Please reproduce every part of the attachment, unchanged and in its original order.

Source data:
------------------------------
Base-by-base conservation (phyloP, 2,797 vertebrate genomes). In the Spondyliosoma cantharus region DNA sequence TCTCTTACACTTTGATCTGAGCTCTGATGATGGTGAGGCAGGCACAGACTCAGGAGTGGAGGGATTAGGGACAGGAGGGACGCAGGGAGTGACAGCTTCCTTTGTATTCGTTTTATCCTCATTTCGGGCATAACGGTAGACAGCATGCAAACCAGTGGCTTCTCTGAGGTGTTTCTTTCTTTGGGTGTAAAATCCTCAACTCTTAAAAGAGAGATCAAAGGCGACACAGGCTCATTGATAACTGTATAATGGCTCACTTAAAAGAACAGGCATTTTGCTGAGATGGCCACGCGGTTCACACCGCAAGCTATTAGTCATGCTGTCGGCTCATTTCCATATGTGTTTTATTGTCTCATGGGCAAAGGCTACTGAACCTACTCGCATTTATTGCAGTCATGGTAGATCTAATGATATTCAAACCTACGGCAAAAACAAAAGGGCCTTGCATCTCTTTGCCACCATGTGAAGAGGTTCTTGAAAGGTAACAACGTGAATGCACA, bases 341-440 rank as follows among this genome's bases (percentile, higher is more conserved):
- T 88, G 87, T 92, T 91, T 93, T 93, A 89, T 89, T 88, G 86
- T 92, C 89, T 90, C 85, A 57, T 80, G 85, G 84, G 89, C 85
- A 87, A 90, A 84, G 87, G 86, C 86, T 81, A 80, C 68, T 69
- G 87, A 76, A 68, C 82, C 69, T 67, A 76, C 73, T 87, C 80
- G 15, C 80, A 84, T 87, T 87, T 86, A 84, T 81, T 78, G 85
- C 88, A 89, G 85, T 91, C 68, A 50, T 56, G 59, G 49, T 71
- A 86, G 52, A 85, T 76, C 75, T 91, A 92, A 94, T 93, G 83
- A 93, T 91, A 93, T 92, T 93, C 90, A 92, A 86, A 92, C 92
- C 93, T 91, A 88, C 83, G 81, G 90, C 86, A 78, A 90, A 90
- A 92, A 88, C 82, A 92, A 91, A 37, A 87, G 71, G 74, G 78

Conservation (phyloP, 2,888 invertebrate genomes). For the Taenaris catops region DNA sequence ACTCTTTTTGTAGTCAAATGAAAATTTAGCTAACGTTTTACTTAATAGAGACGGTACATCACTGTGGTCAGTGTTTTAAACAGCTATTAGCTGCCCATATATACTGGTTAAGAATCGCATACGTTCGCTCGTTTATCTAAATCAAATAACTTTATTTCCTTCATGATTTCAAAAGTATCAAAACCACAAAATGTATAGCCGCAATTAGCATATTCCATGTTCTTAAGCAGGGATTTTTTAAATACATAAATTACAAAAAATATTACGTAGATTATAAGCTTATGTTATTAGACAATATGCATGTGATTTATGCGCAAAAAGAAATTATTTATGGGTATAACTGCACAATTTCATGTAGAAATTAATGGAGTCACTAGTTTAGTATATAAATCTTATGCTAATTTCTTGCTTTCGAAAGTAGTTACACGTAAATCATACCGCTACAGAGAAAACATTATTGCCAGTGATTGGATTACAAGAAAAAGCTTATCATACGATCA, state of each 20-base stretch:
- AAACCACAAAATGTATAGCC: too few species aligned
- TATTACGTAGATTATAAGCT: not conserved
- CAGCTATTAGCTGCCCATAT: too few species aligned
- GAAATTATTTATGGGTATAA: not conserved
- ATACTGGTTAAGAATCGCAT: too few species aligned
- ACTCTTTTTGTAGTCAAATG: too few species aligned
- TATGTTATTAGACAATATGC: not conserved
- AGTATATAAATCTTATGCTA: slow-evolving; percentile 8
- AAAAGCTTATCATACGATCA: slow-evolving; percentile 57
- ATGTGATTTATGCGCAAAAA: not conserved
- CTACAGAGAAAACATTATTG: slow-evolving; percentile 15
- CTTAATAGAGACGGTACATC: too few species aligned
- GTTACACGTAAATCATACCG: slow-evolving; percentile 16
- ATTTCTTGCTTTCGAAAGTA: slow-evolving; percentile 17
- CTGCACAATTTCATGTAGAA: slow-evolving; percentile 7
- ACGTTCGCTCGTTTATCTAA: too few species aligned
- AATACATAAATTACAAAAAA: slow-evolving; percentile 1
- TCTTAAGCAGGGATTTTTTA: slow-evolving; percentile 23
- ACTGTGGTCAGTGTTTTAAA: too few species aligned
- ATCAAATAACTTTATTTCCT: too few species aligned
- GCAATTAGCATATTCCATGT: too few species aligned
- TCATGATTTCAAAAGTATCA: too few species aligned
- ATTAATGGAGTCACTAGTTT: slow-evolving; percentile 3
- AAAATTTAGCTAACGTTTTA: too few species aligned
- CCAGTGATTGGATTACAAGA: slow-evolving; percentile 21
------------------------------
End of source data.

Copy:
Base-by-base conservation (phyloP, 2,797 vertebrate genomes). In the Spondyliosoma cantharus region DNA sequence TCTCTTACACTTTGATCTGAGCTCTGATGATGGTGAGGCAGGCACAGACTCAGGAGTGGAGGGATTAGGGACAGGAGGGACGCAGGGAGTGACAGCTTCCTTTGTATTCGTTTTATCCTCATTTCGGGCATAACGGTAGACAGCATGCAAACCAGTGGCTTCTCTGAGGTGTTTCTTTCTTTGGGTGTAAAATCCTCAACTCTTAAAAGAGAGATCAAAGGCGACACAGGCTCATTGATAACTGTATAATGGCTCACTTAAAAGAACAGGCATTTTGCTGAGATGGCCACGCGGTTCACACCGCAAGCTATTAGTCATGCTGTCGGCTCATTTCCATATGTGTTTTATTGTCTCATGGGCAAAGGCTACTGAACCTACTCGCATTTATTGCAGTCATGGTAGATCTAATGATATTCAAACCTACGGCAAAAACAAAAGGGCCTTGCATCTCTTTGCCACCATGTGAAGAGGTTCTTGAAAGGTAACAACGTGAATGCACA, bases 341-440 rank as follows among this genome's bases (percentile, higher is more conserved):
- T 88, G 87, T 92, T 91, T 93, T 93, A 89, T 89, T 88, G 86
- T 92, C 89, T 90, C 85, A 57, T 80, G 85, G 84, G 89, C 85
- A 87, A 90, A 84, G 87, G 86, C 86, T 81, A 80, C 68, T 69
- G 87, A 76, A 68, C 82, C 69, T 67, A 76, C 73, T 87, C 80
- G 15, C 80, A 84, T 87, T 87, T 86, A 84, T 81, T 78, G 85
- C 88, A 89, G 85, T 91, C 68, A 50, T 56, G 59, G 49, T 71
- A 86, G 52, A 85, T 76, C 75, T 91, A 92, A 94, T 93, G 83
- A 93, T 91, A 93, T 92, T 93, C 90, A 92, A 86, A 92, C 92
- C 93, T 91, A 88, C 83, G 81, G 90, C 86, A 78, A 90, A 90
- A 92, A 88, C 82, A 92, A 91, A 37, A 87, G 71, G 74, G 78

Conservation (phyloP, 2,888 invertebrate genomes). For the Taenaris catops region DNA sequence ACTCTTTTTGTAGTCAAATGAAAATTTAGCTAACGTTTTACTTAATAGAGACGGTACATCACTGTGGTCAGTGTTTTAAACAGCTATTAGCTGCCCATATATACTGGTTAAGAATCGCATACGTTCGCTCGTTTATCTAAATCAAATAACTTTATTTCCTTCATGATTTCAAAAGTATCAAAACCACAAAATGTATAGCCGCAATTAGCATATTCCATGTTCTTAAGCAGGGATTTTTTAAATACATAAATTACAAAAAATATTACGTAGATTATAAGCTTATGTTATTAGACAATATGCATGTGATTTATGCGCAAAAAGAAATTATTTATGGGTATAACTGCACAATTTCATGTAGAAATTAATGGAGTCACTAGTTTAGTATATAAATCTTATGCTAATTTCTTGCTTTCGAAAGTAGTTACACGTAAATCATACCGCTACAGAGAAAACATTATTGCCAGTGATTGGATTACAAGAAAAAGCTTATCATACGATCA, state of each 20-base stretch:
- AAACCACAAAATGTATAGCC: too few species aligned
- TATTACGTAGATTATAAGCT: not conserved
- CAGCTATTAGCTGCCCATAT: too few species aligned
- GAAATTATTTATGGGTATAA: not conserved
- ATACTGGTTAAGAATCGCAT: too few species aligned
- ACTCTTTTTGTAGTCAAATG: too few species aligned
- TATGTTATTAGACAATATGC: not conserved
- AGTATATAAATCTTATGCTA: slow-evolving; percentile 8
- AAAAGCTTATCATACGATCA: slow-evolving; percentile 57
- ATGTGATTTATGCGCAAAAA: not conserved
- CTACAGAGAAAACATTATTG: slow-evolving; percentile 15
- CTTAATAGAGACGGTACATC: too few species aligned
- GTTACACGTAAATCATACCG: slow-evolving; percentile 16
- ATTTCTTGCTTTCGAAAGTA: slow-evolving; percentile 17
- CTGCACAATTTCATGTAGAA: slow-evolving; percentile 7
- ACGTTCGCTCGTTTATCTAA: too few species aligned
- AATACATAAATTACAAAAAA: slow-evolving; percentile 1
- TCTTAAGCAGGGATTTTTTA: slow-evolving; percentile 23
- ACTGTGGTCAGTGTTTTAAA: too few species aligned
- ATCAAATAACTTTATTTCCT: too few species aligned
- GCAATTAGCATATTCCATGT: too few species aligned
- TCATGATTTCAAAAGTATCA: too few species aligned
- ATTAATGGAGTCACTAGTTT: slow-evolving; percentile 3
- AAAATTTAGCTAACGTTTTA: too few species aligned
- CCAGTGATTGGATTACAAGA: slow-evolving; percentile 21